Last fall, two farms in California’s Sacramento Valley planted a wildflower cover crop mix as part of a commitment to restore habitat within 325 acres of pecan orchards. The farms, Pacific Gold Agriculture and Bypass Farms, are participating in a project called “Orchards Alive” in hopes that wildflowers will attract pollinators and naturally reduce pest pressure.

Orchards Alive came about thanks to a $3 million monarch and pollinator recovery bill (AB 2421) designed to establish habitat restoration projects for important pollinator species facing steep population losses.

My EDF colleagues and I have been working with a coalition of partners including the National Center for Appropriate Technology and USDA’s Agriculture Research Service to help farms like Pacific Gold Agriculture and Bypass Farms achieve pollinator restoration and other benefits such as increased soil health, enhanced water management and pest control.

As summer starts to hit the Sacramento Valley, we are finally seeing some results.

A natural and beautiful solution for pest control

Alongside the pecan trees on the typically bare orchard floor, wildflowers have begun to grow and bloom, creating habitat for native pollinators and other wildlife including butterflies and ladybugs.

Pacific Gold Agriculture and Bypass Farms — two Sacramento Valley pecan orchards — are demonstrating that cover crops can attract insects that serve as pest control, like ladybugs, in addition to at-risk native pollinators, like monarch butterflies.

In a typical year, pecan farmers utilize insecticide to keep aphids, tiny white pests, off the trees in order to achieve a healthy crop and harvest. But insecticides can also harm other beneficial insects and pollinators.

Earlier this spring, our farmer partners spotted aphids on their pecan trees and were tempted to use insecticides to preserve their crop. However, due to the abundance of other beneficial insects in the orchards, they held out in hopes that these insects would do some of the pest control for them.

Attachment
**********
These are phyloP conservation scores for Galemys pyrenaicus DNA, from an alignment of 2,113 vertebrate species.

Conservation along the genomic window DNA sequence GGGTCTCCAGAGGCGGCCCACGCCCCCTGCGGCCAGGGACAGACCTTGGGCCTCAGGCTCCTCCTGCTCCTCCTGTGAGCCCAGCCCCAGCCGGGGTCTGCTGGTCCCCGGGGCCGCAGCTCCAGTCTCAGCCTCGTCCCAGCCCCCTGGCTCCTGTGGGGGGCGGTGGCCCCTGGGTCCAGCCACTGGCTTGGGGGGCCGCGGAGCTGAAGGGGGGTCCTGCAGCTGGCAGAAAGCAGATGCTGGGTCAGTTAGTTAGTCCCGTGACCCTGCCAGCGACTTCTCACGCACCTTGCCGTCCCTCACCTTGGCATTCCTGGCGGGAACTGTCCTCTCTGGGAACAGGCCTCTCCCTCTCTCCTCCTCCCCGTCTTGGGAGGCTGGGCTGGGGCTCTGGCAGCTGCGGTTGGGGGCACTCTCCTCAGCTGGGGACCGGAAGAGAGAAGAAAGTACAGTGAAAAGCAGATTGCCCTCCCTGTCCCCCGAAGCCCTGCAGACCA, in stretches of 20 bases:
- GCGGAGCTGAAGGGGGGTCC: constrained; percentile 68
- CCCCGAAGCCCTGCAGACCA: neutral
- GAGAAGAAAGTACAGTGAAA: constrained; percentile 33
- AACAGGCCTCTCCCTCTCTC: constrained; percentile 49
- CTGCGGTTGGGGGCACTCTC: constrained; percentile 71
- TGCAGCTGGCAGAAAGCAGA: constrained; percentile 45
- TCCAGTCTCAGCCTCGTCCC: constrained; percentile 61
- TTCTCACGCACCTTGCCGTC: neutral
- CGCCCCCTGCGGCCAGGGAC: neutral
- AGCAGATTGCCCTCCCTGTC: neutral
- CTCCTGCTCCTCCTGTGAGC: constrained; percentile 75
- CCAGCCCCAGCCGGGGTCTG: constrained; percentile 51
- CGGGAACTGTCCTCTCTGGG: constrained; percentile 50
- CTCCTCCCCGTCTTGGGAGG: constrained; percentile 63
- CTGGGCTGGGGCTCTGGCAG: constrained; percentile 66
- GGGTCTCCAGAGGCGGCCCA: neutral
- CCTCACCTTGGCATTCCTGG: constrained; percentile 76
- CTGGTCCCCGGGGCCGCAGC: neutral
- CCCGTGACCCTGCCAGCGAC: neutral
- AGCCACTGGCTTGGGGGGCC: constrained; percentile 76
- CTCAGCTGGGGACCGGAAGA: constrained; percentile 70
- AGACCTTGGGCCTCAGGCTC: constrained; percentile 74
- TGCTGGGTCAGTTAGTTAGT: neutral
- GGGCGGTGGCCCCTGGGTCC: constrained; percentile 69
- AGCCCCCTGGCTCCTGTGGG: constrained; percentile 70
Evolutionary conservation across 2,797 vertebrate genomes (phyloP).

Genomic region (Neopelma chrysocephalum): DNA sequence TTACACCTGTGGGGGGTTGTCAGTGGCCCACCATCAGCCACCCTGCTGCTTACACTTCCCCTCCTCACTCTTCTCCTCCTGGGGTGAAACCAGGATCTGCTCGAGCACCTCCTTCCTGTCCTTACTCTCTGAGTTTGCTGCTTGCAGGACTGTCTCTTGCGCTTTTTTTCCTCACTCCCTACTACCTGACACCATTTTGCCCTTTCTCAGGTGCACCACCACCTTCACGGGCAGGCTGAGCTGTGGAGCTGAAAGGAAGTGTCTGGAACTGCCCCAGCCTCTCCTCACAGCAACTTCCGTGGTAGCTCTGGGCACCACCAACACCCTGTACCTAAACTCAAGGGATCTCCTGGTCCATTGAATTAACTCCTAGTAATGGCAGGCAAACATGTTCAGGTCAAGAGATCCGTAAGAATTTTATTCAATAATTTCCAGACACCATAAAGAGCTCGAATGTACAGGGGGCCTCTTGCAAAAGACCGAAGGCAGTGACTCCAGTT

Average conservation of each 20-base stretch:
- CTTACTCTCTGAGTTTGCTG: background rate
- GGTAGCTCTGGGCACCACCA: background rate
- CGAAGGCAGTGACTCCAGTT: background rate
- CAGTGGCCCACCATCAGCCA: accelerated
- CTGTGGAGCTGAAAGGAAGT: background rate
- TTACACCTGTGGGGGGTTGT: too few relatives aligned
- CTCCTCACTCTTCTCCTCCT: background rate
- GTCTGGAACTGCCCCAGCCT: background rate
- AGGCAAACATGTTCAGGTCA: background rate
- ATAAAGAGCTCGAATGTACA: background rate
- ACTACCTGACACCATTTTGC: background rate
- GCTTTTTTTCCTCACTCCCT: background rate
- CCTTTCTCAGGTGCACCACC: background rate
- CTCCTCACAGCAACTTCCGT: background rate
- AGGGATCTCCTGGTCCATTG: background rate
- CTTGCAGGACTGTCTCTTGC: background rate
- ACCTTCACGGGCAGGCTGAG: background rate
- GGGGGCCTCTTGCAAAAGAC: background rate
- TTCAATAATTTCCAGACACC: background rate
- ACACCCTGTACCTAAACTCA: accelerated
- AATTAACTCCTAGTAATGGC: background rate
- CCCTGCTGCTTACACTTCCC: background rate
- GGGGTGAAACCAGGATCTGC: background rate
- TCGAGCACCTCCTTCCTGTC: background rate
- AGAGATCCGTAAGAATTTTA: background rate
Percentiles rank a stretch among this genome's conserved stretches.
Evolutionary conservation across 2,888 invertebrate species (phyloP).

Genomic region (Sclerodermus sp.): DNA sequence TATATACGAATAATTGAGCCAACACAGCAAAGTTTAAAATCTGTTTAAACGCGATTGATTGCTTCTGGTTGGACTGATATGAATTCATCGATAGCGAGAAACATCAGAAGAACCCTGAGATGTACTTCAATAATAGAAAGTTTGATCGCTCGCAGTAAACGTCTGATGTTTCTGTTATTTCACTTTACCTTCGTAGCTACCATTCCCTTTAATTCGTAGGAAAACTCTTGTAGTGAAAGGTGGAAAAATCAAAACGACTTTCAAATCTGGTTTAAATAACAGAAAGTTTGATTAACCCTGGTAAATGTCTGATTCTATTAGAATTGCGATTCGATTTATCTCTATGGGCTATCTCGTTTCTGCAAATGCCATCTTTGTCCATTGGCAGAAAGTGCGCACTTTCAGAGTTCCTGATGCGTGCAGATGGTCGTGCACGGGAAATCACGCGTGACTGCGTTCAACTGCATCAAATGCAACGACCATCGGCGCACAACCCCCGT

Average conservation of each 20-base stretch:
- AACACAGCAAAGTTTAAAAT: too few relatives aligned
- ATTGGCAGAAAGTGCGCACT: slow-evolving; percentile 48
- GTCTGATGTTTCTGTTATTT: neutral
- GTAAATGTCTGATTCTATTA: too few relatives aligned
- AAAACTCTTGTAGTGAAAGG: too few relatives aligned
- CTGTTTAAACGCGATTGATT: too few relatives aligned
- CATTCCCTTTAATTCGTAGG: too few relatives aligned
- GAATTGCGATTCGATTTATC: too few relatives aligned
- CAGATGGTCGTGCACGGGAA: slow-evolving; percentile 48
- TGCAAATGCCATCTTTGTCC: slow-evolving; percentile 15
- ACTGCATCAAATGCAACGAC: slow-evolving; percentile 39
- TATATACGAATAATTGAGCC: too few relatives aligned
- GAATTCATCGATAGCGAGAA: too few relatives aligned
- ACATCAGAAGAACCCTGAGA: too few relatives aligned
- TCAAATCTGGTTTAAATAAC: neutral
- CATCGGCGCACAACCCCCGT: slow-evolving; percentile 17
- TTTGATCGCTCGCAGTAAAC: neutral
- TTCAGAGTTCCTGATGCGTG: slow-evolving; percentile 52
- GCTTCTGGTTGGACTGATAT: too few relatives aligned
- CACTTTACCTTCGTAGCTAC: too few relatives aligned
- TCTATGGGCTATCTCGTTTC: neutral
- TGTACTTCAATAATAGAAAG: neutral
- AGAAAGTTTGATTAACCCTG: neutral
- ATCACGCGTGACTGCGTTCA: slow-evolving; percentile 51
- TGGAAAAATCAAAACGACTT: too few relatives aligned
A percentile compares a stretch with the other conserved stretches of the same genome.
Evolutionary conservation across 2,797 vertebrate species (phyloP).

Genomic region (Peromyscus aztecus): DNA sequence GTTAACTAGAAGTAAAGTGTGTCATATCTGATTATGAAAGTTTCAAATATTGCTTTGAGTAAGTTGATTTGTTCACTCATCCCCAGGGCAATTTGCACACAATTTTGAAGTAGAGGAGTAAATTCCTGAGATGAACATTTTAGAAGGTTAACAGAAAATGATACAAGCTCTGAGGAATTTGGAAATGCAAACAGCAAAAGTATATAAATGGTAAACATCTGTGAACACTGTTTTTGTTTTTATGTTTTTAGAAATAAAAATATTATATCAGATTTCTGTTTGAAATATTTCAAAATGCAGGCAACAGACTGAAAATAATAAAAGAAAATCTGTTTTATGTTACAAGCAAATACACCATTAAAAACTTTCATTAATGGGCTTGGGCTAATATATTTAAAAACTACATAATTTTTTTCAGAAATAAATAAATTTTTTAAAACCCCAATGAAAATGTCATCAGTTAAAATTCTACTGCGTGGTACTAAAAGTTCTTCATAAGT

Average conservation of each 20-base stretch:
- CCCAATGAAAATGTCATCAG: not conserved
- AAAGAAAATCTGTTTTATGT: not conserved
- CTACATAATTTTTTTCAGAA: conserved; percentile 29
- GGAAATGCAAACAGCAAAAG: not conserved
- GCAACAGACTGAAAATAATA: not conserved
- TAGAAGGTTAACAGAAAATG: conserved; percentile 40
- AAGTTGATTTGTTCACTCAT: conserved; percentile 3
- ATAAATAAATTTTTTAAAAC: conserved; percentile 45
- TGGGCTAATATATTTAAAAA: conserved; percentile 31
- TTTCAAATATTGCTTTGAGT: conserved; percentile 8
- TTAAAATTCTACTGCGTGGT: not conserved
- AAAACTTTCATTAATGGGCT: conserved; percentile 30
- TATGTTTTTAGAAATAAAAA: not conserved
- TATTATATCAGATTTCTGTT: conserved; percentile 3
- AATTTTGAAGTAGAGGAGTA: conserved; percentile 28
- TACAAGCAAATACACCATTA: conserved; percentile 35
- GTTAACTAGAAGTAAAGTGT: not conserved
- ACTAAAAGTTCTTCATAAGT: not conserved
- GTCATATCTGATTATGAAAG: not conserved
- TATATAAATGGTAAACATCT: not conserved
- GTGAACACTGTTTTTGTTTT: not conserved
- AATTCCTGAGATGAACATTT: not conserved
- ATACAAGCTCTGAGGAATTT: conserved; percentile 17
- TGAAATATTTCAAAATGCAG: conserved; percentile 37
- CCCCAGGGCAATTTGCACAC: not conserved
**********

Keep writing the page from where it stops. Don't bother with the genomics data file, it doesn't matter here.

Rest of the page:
A week later, the number of aphids and other pests had reduced significantly, showing that the beneficial insects being drawn to the orchards by the cover crop mix were helping control pests the natural way.

“I was pleasantly surprised to see how quickly the cover crops did their job attracting ladybird beetle larvae and other bugs to dine on aphids,” said Rex Dufour, western regional director for the National Center for Appropriate Technology. “When there is such a biodiverse cover crop to feed parasites and predators, aphids don’t stand a chance. In short, the cover crop is doing its magic quite well.”

Lady beetle (ladybug) larvae and other beneficial insects eat approximately 50 aphids a day, providing natural pest protection on crops.

Making biodiversity part of the management equation

By relying on nature and biodiversity to perform pest management, these farmers were able to reduce conventional pest control costs and create a healthy habitat for farm-friendly insects and pollinators within the orchards.

Biodiversity is important for building resilience on farms. It helps increase soil health, enhance water management and, in this case, control pests.

The Orchards Alive project is helping create a model for other orchards seeking to gain multiple benefits from cover crops and biodiversity.

With the success of Pacific Gold Agriculture and Bypass Farms, we hope to get thousands of acres of orchards in the Sacramento Valley to proactively expand their operations in a way that benefits the farmers, the land and native wildlife.How a wildflower cover crop mix is helping two pecan orchards naturally reduce pest pressure.